Michael left us this week. Paul and Mary didn’t like the presentation or plaits of his bread centrepiece. He didn’t do as badly as others on the first challenge and he was mid-range in the technical so I was very surprised by the decision. Tom won star baker this week. I think it was quite a tough choice this week for both the star baker and leaver as there were so many ups and downs for all of the bakers. Next week is a new category on Bake Off – batter week!
I decided to try a plaited loaf this week. I’ve never made one before so I wanted to start with the basics. I used a Paul Hollywood recipe to give me the best chance possible! I have made bread and different doughs in the past, but I rarely have time to make it so it’s not something I do very often.
To start, I put strong white bread flour in a bowl. I added salt and fast action dried yeast, making sure to keep them on separate sides of the bowl.
Then I added olive oil and water and mixed it together to form a dough.
I used some of the new products from the Joseph Joseph baking range that were sent to me recently to try out.
I kneaded the dough for 10 minutes, then placed it into an oiled bowl and left it to rise for 1 hour.
The dough didn’t rise as much as I was expecting, but I persevered. I knocked it back then divided it out into eight pieces.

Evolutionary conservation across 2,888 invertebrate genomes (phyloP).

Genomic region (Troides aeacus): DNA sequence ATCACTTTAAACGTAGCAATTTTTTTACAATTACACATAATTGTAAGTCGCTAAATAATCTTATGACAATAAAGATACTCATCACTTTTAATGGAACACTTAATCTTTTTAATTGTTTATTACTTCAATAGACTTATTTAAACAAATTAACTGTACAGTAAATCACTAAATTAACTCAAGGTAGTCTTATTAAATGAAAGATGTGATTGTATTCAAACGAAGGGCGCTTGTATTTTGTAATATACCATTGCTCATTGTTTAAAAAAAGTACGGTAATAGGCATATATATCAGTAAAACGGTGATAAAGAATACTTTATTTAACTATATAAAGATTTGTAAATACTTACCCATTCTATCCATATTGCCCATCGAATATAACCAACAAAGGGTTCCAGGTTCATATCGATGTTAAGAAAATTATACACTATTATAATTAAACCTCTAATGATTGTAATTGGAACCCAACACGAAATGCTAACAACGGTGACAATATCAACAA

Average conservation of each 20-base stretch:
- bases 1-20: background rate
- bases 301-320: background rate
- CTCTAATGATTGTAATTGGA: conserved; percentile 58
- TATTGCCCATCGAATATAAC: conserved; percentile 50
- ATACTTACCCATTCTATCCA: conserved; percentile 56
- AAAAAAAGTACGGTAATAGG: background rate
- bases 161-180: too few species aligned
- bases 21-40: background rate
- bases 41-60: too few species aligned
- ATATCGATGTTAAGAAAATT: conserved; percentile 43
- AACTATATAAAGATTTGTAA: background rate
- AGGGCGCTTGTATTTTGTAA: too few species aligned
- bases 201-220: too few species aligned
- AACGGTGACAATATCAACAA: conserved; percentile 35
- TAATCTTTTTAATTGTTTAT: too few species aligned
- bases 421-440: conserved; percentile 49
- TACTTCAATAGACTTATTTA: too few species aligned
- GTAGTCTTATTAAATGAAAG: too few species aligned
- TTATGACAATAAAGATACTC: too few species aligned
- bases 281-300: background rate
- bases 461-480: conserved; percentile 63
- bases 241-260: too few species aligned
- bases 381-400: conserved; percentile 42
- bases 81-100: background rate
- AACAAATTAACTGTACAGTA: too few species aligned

I rolled each piece into a long strand approximately 40cm/16″ long.
Then I laid all of the strands out and attached them at the top. Then I followed the plaiting sequence:
I’m linking up with the Great Bloggers Bake Off 2016 hosted by Mummy Mishaps, with Bake Off Bake Along hosted by Rhyme & Ribbons and This Particular, with the Sunday Fitness & Food Link Up hosted by Ilka’s Blog and Marathons & Motivation, and to Tea Time Treats hosted by Travels For Taste with a savoury treats theme this month.
Products from Amazon.co.uk
Price: £18.00Was: £20.00
Price: £18.00Was: £20.00
Eight Strand Plaited Loaf
- 500 g Strong White Bread Flour
- 340 ml Water
- 1 1/2 tbsp Olive oil
- 7 g sachet Fast action dried yeast
- 10 g Salt
- 1 Egg
Put the strong white bread flour in a bowl. Add the salt and yeast on separate sides of the bowl. Mix together
Add 1 1/2 tbsp olive oil and 340ml water and mix in
Knead the dough for 10 minutes, then place it into an oiled bowl and leave to rise for 1 hour
Knock it back then divide it into eight equal pieces
Roll each piece into a long strand approximately 40cm/16" long
Lay all of the strands out and attach them at the top. Then follow the plaiting sequence:
Step 1: place 8 under 7 and over 1
Step 2: place 8 over 5
Step 3: place 2 under 3 and over 8
Step 4: place 1 over 4
Step 5: place 7 under 6 and over 1
Repeats step 2-5, until all the dough is plaited
Chop off any strands that are too long and tuck the end under to neaten it up. Put it onto a lined baking tray, cover it loosely with cling film and leave it to prove again for 1 hour
Glaze the bread with 1 beaten egg
Bake it on 200C/400F/Gas Mark 6 for 25 minutes until it is golden and sounds hollow when you tap the bottom
NB. I was sent the Joseph Joseph products for free, all opinions are my own.